The cornea is a clear, transparent, dome-shaped structure that covers the front portion of the eye. An adult cornea is about 0.5 millimeters thick. It comprises five major layers, namely, epithelium (outer portion, having the ability to regenerate), Bowman’s membrane (hard, protective layer), stroma (thickest layer with collagen fibrils), Descemet’s membrane (thin layer) and endothelium (one-celled thick innermost layer). Since there are numerous nerve endings in the cornea, it is extremely sensitive.
The cornea functions as a powerful refracting medium, contributing the maximum focusing power to the eyes. Cornea is kept transparent for the maximum vision clarity by supplying oxygen from the tears and pumping of water from the endothelium layer. When there is excess hydration or accumulation of fluid in the cornea portion, then it causes corneal swelling; a common eye problem referred to as corneal edema.
Corneal Edema – Causes and Symptoms:
Corneal edema is caused by the problems related to dehydration, viral infections, endothelial disorder, ocular surgery, traumatic injury, increased ocular pressure and at times, toxins. Among these, endothelial Fuch’s dystrophy is the most common cause of corneal edema. It is a hereditary disorder, characterized by slow and gradual loss of endothelial cells. Women are at a higher risk of endothelial dystrophy than men.
An infection by herpes viruses results in inflammatory responses in the cornea, leading to corneal edema. Corneal edema may also occur immediately or few years after the ocular surgery. It may occur due to impairment of endothelial layer by ultrasound radiation, damage of Descemet’s membrane and/or infusion of toxic medications in the cornea. In addition, strong topical and systemic medications can lead to corneal edema.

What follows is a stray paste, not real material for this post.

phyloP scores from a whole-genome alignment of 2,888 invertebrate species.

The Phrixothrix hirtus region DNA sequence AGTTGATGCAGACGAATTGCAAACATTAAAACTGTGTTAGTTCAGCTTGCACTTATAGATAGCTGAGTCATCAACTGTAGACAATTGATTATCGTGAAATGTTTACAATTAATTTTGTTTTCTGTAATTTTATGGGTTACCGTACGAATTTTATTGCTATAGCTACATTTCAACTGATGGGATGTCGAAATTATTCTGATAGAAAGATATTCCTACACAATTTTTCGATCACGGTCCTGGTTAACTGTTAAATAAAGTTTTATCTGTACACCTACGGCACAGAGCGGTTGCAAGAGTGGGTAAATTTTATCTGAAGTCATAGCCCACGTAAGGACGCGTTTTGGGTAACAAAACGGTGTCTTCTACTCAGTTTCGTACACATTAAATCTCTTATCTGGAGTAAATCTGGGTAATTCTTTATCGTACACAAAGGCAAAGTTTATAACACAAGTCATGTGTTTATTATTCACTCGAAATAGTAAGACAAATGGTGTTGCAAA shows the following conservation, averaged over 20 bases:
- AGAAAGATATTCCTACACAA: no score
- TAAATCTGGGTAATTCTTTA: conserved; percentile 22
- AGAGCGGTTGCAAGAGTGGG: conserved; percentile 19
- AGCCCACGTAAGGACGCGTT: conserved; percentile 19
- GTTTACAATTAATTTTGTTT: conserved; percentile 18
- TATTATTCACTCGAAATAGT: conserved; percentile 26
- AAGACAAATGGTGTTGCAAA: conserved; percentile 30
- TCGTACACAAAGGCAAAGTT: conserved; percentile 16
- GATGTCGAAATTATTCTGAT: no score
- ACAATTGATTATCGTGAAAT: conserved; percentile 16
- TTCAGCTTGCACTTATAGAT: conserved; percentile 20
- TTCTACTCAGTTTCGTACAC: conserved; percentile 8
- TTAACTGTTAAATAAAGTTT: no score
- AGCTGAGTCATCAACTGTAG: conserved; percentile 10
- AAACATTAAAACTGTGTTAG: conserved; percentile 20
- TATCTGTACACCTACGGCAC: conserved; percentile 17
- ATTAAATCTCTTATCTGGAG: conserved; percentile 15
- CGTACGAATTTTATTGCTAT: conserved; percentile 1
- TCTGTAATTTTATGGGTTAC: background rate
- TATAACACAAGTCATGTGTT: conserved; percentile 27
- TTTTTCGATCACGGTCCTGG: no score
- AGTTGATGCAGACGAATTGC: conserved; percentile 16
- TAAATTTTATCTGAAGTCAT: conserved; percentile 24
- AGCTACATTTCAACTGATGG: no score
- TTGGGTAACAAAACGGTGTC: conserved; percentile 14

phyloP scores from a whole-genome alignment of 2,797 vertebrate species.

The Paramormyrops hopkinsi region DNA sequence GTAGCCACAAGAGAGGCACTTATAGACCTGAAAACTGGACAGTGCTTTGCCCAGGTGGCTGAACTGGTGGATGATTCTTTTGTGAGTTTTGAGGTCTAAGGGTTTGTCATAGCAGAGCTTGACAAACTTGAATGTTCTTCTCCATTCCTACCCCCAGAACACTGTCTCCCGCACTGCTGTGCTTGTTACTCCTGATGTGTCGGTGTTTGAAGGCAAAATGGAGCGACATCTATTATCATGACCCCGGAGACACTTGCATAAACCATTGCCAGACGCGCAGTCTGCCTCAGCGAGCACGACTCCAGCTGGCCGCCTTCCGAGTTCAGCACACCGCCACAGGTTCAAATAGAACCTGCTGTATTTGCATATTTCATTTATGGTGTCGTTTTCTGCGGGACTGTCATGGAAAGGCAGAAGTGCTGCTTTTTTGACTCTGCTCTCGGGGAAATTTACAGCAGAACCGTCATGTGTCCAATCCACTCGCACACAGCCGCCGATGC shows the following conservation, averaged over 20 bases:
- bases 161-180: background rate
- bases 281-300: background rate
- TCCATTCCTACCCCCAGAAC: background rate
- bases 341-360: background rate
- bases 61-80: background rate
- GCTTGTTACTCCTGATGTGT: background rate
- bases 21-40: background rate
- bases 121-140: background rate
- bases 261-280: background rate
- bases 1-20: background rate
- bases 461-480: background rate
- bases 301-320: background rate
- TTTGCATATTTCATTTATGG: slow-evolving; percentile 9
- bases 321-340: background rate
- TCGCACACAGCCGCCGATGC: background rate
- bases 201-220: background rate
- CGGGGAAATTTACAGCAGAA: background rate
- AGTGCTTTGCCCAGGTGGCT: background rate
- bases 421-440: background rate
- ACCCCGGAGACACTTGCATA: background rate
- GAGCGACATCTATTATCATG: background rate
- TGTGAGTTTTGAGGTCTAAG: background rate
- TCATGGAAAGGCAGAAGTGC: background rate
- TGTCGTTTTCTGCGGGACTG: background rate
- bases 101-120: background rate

The most notable early symptoms of corneal edema are distorted or blurred vision: halos around lights, eye discomfort, photophobia (increased sensitivity to light) and sensitivity to foreign particles. Symptoms may progress to severe pain in the eye due to the corneal nerve damage. Pseudophakic bullous keratopathy (PBK) that results in the formation of fluid-filled bullae or blisters is commonly observed after the cataract surgery.
Corneal Edema – Diagnosis and Treatment:
As early symptoms of corneal edema are similar to cataracts, it is necessary to undergo ocular evaluation for the correct diagnosis of corneal edema. Doctors Mackman and Van Buren may conduct corneal topography or optical pachymetry (measurement of corneal thickness) in order to confirm the diagnosis.
The treatment of corneal edema varies based on the exact cause of the condition. In case of condition caused by ill-fitting or over wear of contact lenses, the use of correct contact lenses is recommended. Similarly, corneal edema caused by increased eye pressure is treated by lowering the pressure. Corneal edema developed as a post-surgery complication can be improved by administering eye drops prescribed by the eye care practitioner. The doctor may prescribe antibiotics and anti-inflammatory eye drops for the infection related corneal edema. In mild cases, corneal swelling is restricted to the epithelial layer and can be treated by using common salt solution. Salt solution (Muro 128 drops or ointment) extracts the excess fluid accumulation in the cornea by osmosis. In severe cases, corneal transplant (full or partial thickness) may be recommended as a treatment option.
At Phoenix Ophthalmologists, Dr. Mackman and Dr. Van Buren can evaluate and treat ALL of the causes of corneal edema. Should you need surgery in the form of a full cornea transplant (penetrating keratoplasty) or a partial transplant (descement stripping endothelial keratoplasty or DSEK), Dr. Mackman is a fellowship trained corneal surgeon with extensive experience with both procedures.